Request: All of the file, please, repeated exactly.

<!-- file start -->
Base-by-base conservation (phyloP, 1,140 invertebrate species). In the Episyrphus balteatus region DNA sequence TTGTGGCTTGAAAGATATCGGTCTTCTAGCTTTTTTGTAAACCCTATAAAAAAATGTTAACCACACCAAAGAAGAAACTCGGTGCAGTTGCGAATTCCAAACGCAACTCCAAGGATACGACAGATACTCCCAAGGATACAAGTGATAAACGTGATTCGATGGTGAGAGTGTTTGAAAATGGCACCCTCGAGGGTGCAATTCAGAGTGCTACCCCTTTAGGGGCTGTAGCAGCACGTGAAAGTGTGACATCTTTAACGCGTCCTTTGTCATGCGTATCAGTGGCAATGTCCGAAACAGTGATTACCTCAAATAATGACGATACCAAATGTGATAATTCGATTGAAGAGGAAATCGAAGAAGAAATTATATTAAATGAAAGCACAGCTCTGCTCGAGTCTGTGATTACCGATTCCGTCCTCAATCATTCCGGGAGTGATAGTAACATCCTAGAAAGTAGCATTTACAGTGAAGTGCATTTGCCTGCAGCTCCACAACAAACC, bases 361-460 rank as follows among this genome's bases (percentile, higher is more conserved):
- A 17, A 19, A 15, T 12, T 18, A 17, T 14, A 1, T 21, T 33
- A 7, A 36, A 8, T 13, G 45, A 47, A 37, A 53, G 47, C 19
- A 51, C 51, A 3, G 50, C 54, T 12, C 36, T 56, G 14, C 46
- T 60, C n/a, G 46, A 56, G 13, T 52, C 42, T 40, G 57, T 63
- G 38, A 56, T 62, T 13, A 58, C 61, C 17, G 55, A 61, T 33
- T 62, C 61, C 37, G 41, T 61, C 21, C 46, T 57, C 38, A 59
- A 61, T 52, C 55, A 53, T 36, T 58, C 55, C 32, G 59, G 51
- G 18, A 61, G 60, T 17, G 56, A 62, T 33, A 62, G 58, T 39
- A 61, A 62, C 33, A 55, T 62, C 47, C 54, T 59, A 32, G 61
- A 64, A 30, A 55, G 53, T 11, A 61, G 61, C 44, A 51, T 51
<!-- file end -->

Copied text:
Base-by-base conservation (phyloP, 1,140 invertebrate species). In the Episyrphus balteatus region DNA sequence TTGTGGCTTGAAAGATATCGGTCTTCTAGCTTTTTTGTAAACCCTATAAAAAAATGTTAACCACACCAAAGAAGAAACTCGGTGCAGTTGCGAATTCCAAACGCAACTCCAAGGATACGACAGATACTCCCAAGGATACAAGTGATAAACGTGATTCGATGGTGAGAGTGTTTGAAAATGGCACCCTCGAGGGTGCAATTCAGAGTGCTACCCCTTTAGGGGCTGTAGCAGCACGTGAAAGTGTGACATCTTTAACGCGTCCTTTGTCATGCGTATCAGTGGCAATGTCCGAAACAGTGATTACCTCAAATAATGACGATACCAAATGTGATAATTCGATTGAAGAGGAAATCGAAGAAGAAATTATATTAAATGAAAGCACAGCTCTGCTCGAGTCTGTGATTACCGATTCCGTCCTCAATCATTCCGGGAGTGATAGTAACATCCTAGAAAGTAGCATTTACAGTGAAGTGCATTTGCCTGCAGCTCCACAACAAACC, bases 361-460 rank as follows among this genome's bases (percentile, higher is more conserved):
- A 17, A 19, A 15, T 12, T 18, A 17, T 14, A 1, T 21, T 33
- A 7, A 36, A 8, T 13, G 45, A 47, A 37, A 53, G 47, C 19
- A 51, C 51, A 3, G 50, C 54, T 12, C 36, T 56, G 14, C 46
- T 60, C n/a, G 46, A 56, G 13, T 52, C 42, T 40, G 57, T 63
- G 38, A 56, T 62, T 13, A 58, C 61, C 17, G 55, A 61, T 33
- T 62, C 61, C 37, G 41, T 61, C 21, C 46, T 57, C 38, A 59
- A 61, T 52, C 55, A 53, T 36, T 58, C 55, C 32, G 59, G 51
- G 18, A 61, G 60, T 17, G 56, A 62, T 33, A 62, G 58, T 39
- A 61, A 62, C 33, A 55, T 62, C 47, C 54, T 59, A 32, G 61
- A 64, A 30, A 55, G 53, T 11, A 61, G 61, C 44, A 51, T 51